Salamanders – with their smooth skin, little heads, big eyes and long tails, where in the world of taxonomy do they belong? Are they a cuter version of lizards? Snakes with legs? Elongated frogs? How about attractively-evolved worms? Nope: salamanders, and their rougher skinned cousins, the newts, belong to the order, Caudata. Caudata essentially means “amphibian with a tail”, so of the above possibilities, salamanders fall taxonomically closest to frogs, their tailless amphibious cousins.
Some of you may be wondering why, at this frigid time of year, I am writing about creatures seldom seen in even the warmest months of summer. True, salamanders are inordinately shy little guys. Most spend their days hiding under moist logs or rocks, venturing out only in the cover of darkness to hunt down their prey. Themselves food to various fish, snakes and birds, their nocturnal lifestyle helps the lowly salamander to stay out of harm’s way.
But in this winter of winters, how do these little ectotherms make it? We survive in parkas, heated homes and by keeping a warm cup of coffee ever in view. So what do these essentially naked little creatures, dependent on the environment for warmth, do to survive the winter? Hibernation is the key, and I must admit that I too see the logic in such behaviour on these dark winter mornings. Burying themselves deep underground to avoid frost and maintain the ambient moisture levels so essential to their survival, salamanders wait out the cold.
Spring (ahh, spring) is another story. As many of us would like to do at that first sign of the sun’s returning power, salamanders and newts pick up their heads, do a little stretch, and head out for the beach. It is here, in the ponds and waterways of the world, that salamanders know spring love. Breeding ponds are the Mecca of salamanders, and migration from all directions centres on the nearest patch of agua fresca. Migration? I know, the term is generally reserved for the more highly esteemed members of the animal kingdom, including caribou, ducks and butterflies. But this widespread movement across the landscape, even by such miniature creatures, warrants the title of migration nonetheless.
For salamanders, as for all romantics, seeking true love can be a deadly business. While acid rain, polluted waterways and habitat loss (where is that pond, anyway?) rank high on the list of factors contributing to salamander decline, the animal’s passionate journey to the waters of romance leave many a casualty along the way. By the hundreds, salamanders march their way across the landscape, through forests and marshes and, just when the pond comes in sight, they march right on across the road. And by the hundreds, these delicate amphibians meet their maker, like their larger animal brethren the deer, moose or family pet, at the hands of motorists.
So therein lies the danger of salamander love. But what about those who make it? Well, it varies depending on what type of salamander we’re talking about. We in North America are lucky to have the greatest diversity of salamanders in the world: representatives of nine of the ten families of salamanders are found here, in our moist woods and extensive waterways. Of the 360 species known worldwide, most in our region are small (less than 15 cm long). We are not graced with the bulk of Andrias japonicus, the world’s largest salamander (1.5m in length!). But we do have an incredible variety of salamanders, ranging from entirely aquatic, to entirely terrestrial varieties, to those with the more common biphasic life cycle (i.e. metamorphosis from a gilled aquatic to a lunged terrestrial form).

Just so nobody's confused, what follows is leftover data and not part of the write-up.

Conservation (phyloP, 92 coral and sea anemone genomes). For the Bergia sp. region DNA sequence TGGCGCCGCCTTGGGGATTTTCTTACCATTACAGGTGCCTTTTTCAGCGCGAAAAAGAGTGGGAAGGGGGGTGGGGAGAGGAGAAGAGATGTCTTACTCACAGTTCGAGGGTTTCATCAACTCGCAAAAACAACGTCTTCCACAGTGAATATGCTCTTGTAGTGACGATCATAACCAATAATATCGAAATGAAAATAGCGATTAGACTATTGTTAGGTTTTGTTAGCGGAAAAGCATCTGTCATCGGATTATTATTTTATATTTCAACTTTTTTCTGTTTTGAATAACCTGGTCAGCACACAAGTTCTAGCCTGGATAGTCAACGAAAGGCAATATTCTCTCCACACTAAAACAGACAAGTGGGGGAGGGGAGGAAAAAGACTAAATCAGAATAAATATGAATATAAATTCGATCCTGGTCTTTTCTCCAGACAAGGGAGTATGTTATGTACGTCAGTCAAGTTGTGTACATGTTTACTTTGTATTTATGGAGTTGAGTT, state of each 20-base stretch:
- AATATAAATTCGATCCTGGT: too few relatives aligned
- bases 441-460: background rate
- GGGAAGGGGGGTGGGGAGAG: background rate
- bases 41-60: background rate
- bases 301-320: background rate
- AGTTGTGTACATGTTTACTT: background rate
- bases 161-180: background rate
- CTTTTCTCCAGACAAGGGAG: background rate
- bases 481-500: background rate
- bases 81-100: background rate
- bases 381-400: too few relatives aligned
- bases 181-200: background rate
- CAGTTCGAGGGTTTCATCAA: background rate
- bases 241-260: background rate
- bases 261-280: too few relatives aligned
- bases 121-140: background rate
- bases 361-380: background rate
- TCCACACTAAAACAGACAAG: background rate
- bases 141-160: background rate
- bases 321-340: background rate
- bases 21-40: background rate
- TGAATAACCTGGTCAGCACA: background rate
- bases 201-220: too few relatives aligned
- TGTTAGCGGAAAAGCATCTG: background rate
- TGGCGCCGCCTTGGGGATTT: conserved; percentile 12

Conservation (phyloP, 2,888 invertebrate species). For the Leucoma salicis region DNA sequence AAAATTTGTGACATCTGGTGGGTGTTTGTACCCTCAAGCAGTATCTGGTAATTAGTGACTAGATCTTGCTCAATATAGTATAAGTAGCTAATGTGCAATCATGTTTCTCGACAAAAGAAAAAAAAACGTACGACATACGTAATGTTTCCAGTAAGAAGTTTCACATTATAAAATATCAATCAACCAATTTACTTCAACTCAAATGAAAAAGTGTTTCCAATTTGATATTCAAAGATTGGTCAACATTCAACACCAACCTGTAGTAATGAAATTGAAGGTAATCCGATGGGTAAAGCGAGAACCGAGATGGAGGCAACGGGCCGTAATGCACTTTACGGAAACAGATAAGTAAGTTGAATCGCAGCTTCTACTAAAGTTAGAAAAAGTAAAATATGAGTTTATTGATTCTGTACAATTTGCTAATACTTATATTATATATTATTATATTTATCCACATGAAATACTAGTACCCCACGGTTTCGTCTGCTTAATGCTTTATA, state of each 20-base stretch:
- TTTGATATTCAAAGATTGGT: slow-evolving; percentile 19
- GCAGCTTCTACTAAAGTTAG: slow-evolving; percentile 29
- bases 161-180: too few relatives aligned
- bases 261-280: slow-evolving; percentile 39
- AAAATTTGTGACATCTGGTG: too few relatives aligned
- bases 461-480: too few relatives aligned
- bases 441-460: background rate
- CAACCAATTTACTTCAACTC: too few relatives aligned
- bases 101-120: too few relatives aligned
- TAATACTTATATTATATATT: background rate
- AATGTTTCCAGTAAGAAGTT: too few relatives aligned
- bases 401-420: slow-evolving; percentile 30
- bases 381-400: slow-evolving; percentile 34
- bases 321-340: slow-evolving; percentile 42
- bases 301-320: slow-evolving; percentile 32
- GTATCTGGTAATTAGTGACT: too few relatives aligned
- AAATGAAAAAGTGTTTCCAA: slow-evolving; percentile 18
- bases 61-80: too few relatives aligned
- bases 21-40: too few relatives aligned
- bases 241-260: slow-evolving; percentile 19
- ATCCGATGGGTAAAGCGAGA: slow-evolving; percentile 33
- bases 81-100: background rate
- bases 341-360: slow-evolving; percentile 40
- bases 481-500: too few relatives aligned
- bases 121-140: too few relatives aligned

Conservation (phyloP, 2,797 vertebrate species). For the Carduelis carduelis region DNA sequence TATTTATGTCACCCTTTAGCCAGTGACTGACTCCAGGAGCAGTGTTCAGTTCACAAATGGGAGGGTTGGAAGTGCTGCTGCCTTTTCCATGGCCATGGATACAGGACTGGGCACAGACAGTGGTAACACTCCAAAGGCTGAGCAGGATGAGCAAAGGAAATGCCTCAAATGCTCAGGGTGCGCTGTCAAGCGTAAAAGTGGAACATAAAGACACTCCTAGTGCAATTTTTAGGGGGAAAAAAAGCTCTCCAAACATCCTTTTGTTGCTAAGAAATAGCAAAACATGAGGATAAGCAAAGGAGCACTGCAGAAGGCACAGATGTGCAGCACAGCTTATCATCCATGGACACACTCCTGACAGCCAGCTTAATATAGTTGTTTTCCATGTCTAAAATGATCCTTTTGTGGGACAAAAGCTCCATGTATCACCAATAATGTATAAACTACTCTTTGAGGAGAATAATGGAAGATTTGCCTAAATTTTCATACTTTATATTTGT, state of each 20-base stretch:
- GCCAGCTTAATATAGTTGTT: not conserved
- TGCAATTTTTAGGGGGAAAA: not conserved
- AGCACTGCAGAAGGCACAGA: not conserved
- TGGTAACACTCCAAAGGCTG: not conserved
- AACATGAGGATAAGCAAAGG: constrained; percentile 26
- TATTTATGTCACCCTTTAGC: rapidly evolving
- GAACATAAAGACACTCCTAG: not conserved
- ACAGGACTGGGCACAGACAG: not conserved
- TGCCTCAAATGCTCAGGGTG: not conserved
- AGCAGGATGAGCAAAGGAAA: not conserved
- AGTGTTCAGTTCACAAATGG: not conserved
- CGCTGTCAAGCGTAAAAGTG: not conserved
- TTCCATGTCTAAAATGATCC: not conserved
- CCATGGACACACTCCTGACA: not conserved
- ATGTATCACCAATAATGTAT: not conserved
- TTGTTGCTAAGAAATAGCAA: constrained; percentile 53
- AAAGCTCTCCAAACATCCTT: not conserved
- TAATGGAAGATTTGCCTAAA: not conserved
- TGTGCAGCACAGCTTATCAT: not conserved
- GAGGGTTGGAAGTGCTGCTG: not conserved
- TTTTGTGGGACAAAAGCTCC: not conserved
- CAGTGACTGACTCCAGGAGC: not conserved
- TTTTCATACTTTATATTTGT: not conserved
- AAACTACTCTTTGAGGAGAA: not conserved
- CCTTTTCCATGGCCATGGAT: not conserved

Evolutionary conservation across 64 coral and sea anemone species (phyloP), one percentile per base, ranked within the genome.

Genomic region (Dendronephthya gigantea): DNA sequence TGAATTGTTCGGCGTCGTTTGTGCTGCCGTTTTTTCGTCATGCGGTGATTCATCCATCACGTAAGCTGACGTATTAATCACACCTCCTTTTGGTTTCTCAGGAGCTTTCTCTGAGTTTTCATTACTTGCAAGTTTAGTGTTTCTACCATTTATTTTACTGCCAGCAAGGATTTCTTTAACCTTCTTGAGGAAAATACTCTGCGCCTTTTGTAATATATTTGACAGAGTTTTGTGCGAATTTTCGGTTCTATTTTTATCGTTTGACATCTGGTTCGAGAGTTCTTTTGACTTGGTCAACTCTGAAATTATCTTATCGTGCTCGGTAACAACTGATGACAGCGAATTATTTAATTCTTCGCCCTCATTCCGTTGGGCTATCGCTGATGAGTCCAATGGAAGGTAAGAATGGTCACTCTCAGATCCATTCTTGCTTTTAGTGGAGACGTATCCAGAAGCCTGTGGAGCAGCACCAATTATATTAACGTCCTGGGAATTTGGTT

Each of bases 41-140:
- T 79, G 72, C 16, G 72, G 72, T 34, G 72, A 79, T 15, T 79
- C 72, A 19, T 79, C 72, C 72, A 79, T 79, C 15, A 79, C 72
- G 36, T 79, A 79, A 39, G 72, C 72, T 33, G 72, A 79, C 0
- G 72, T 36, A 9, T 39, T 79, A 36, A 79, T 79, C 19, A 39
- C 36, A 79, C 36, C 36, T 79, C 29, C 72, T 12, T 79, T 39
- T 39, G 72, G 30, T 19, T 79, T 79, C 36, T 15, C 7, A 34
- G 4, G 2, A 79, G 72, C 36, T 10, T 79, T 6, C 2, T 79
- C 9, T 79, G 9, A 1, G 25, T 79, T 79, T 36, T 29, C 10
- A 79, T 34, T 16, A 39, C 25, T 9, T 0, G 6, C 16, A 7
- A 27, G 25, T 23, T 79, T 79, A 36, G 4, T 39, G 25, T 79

Nevertheless, regardless of size, type or family history, for all to go well on arrival, the water has to be just right. As reliant on their skin’s vascular network as they are on lungs or gills to breathe, salamanders of all kinds require clean, pure water within a restricted pH range. The specific environmental requirements of salamanders and other amphibians make them excellent indicator species. Because of the large degree of exchange that occurs through their skin, salamanders, like all amphibians, are especially vulnerable to external environmental changes. Therefore, the health and population trends of these species indicate to scientists changes that may be occurring in the environment, changes in factors such as pH, water chemistry or temperature variations.
For those who find their water source just so, breeding can at last occur. For most types of salamanders, fertilization is internal: the female picks up the male’s previously-deposited spermatophore (sperm sack), fertilization takes place, and soon enough the aquatic young are released to their new watery home.
Ponds in which the young first find themselves are often temporary bodies of water. With the onset of warm weather, water levels frequently begin to decrease and these gilled larvae go through the process of metamorphosis in which, among other things, the young develop lungs and legs. With their new equipment, specially designed for life on land, young salamanders leave the nest and set off to make their way in the world. On finding a snug log to call home, and a territory filled with soft, moist ground and plenty of smaller creatures to call dinner, the fledgling salamander will grow, mature, and prepare itself for the journeys its parents took a generation’s cycle earlier.
For more information on salamanders, their life cycle and environmental threats, have a look at the following websites, as well as any introductory herpetology or biology textbooks:
Zoe Dalton is a graduate of York University’s environmental science program, and is currently enjoying working towards a Master of Arts in Integrated Studies with Athabasca U. She can be reached for comments or questions at firstname.lastname@example.org